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"There was a wicked messenger, from Eli he did come..."
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John Wesley Harding is the seventh studio album by Bob Dylan, released in 1967. His first studio album released since Blonde on Blonde, the tumultuous world tour and following 10-Minute Retirement, it's yet another departure from anything he'd released earlier, stripping back the music of his electric albums to acoustic guitar, harmonica, bass and drums, and with concise, ambiguous lyrics containing neither the directness of his Protest Song phase or the wild-grown surrealism of his mid-60's output. (He'd spent the summer recording and writing The Basement Tapes with The Band, but those recordings wouldn't be publicly released for years).

It's probably best known today for the single "All Along The Watchtower", which would quickly be Covered Up by The Jimi Hendrix Experience on their album Electric Ladyland to the extent that most of Dylan's various live versions through the years resemble the Experience's version of the song far more than his own.

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John Wesley Harding came in at #303 in Rolling Stone's Rolling Stone: 500 Greatest Albums of All Time.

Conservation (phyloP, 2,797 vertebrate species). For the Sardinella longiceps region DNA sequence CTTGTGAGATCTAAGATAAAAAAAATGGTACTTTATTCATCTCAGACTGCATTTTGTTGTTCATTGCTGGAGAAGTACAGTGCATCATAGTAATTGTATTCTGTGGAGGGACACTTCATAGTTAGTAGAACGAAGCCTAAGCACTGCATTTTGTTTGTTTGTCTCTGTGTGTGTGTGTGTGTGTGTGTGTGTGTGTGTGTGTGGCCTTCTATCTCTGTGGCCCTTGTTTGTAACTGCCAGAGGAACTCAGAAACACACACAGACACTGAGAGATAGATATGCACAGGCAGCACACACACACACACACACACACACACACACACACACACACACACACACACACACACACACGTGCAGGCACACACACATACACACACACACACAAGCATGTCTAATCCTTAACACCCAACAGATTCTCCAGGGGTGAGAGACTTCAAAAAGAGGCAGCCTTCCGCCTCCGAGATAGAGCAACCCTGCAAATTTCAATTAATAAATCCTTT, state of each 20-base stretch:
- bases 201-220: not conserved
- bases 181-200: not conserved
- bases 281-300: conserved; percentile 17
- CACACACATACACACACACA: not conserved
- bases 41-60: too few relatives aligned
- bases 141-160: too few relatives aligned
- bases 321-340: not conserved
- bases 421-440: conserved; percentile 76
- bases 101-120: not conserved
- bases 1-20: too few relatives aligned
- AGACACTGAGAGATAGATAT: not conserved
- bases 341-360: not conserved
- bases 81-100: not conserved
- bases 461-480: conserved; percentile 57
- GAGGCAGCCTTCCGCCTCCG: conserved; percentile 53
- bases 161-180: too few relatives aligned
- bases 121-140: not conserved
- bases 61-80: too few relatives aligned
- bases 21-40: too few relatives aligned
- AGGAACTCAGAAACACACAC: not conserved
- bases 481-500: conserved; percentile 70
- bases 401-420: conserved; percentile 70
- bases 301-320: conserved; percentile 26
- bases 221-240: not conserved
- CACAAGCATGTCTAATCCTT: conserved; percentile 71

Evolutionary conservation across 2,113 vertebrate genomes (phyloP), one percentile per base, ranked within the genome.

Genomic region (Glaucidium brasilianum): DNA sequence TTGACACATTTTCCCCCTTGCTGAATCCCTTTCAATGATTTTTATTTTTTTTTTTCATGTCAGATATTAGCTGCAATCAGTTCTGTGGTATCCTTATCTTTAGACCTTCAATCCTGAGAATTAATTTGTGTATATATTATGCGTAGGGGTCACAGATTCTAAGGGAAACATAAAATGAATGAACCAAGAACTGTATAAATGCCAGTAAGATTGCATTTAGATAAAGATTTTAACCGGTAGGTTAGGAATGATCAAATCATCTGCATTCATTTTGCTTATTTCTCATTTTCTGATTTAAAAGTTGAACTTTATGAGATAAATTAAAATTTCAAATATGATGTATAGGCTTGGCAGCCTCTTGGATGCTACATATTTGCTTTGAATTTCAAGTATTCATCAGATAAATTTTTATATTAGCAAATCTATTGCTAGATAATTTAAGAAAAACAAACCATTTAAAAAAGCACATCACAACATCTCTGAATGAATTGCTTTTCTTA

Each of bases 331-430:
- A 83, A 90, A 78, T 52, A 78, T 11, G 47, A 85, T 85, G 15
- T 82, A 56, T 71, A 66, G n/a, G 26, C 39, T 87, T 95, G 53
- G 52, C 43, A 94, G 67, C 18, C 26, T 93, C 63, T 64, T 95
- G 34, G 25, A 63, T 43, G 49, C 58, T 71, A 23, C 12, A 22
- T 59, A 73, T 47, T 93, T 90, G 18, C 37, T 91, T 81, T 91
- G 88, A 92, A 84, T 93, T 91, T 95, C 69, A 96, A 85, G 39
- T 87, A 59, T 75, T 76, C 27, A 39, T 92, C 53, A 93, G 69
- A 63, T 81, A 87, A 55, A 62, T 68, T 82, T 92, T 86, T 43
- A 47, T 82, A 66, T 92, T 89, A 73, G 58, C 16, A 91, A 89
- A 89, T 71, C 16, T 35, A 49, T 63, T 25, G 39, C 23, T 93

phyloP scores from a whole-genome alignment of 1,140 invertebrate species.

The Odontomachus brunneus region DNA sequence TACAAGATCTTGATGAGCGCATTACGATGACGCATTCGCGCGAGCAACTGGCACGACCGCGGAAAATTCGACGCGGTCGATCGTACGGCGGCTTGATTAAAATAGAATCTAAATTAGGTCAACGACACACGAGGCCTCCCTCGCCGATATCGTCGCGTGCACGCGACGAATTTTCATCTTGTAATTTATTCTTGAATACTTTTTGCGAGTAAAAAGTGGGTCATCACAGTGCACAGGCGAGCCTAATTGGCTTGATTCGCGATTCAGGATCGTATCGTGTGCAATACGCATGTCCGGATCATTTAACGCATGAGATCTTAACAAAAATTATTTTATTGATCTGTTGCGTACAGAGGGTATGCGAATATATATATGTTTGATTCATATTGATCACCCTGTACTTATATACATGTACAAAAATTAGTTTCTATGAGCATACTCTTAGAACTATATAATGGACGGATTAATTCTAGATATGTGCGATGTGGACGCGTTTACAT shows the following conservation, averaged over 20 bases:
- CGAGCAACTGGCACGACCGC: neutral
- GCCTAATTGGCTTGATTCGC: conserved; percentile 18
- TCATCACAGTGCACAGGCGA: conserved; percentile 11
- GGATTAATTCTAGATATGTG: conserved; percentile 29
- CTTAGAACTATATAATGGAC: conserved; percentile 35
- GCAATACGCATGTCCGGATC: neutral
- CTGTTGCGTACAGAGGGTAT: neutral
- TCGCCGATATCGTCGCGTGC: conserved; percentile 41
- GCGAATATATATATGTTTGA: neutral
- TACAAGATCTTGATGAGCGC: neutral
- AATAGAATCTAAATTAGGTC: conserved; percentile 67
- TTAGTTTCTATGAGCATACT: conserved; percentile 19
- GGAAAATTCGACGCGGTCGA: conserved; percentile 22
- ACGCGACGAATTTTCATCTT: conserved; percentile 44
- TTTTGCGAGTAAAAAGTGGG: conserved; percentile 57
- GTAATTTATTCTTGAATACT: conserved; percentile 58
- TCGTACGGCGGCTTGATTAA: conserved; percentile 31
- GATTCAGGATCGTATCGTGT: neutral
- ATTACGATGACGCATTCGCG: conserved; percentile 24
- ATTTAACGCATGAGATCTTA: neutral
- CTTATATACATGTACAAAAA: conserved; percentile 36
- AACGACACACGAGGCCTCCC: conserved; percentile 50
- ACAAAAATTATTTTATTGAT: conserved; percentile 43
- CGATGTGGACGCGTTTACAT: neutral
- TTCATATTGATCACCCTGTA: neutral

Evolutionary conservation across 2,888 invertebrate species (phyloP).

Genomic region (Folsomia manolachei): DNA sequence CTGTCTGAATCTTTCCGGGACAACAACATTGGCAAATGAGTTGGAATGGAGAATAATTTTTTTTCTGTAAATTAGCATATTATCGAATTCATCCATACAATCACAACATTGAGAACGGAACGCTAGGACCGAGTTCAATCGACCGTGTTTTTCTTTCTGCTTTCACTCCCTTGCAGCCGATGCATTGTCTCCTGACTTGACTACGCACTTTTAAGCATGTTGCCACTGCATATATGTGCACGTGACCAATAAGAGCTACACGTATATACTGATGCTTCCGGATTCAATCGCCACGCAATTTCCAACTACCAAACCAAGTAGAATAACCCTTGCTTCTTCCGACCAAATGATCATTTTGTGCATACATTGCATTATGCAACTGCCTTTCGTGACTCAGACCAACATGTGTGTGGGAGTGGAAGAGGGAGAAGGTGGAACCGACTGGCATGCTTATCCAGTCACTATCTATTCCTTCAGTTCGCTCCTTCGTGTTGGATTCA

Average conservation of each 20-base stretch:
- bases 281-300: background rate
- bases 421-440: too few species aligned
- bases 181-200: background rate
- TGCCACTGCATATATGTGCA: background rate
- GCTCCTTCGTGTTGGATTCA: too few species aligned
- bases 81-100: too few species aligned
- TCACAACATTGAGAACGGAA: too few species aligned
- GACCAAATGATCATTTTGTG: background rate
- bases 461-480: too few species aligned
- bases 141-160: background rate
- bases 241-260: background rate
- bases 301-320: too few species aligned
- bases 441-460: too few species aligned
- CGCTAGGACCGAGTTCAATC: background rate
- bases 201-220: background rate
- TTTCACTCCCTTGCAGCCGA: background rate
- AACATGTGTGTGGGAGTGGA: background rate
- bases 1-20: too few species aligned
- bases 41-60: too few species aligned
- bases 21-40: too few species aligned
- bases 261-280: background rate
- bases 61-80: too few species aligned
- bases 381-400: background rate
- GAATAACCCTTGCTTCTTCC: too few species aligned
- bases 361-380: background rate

Tracklist:

Side One

  1. "John Wesley Harding" (2:58)
  2. "As I Went Out One Morning" (2:49)
  3. "I Dreamed I Saw St. Augustine" (3:53)
  4. "All Along The Watchtower" (2:31)
  5. "The Ballad Of Frankie Lee And Judas Priest" (5:35)
  6. "Drifter's Escape" (2:52)

Side Two

  1. "Dear Landlord" (3:16)
  2. "I Am A Lonesome Hobo" (3:19)
  3. "I Pity The Poor Immigrant" (4:12)
  4. "The Wicked Messenger" (2:02)
  5. "Down Along The Cove" (2:23)
  6. "I'll Be Your Baby Tonight" (2:34)


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If you cannot bring good tropes, then don't bring any:

  • An Aesop:
    • "The Ballad Of Frankie Lee And Judas Priest" (may be a Spoof Aesop).
    Well the moral of the story, the moral of this song
    Is simply that one should never be where one does not belong
    So when you see your neighbour carryin' somethin', help him with his load
    And don’t go mistaking Paradise for that home across the road.
    • "I Am A Lonesome Hobo"
    Stay free from petty jealousies, live by no man’s code
    And hold your judgment for yourself lest you wind up on this road
  • As the Good Book Says...: Practically every song has some sort of Biblical nod, some quite subtle.
    • "All Along The Watchtower" alludes to Isaiah 21.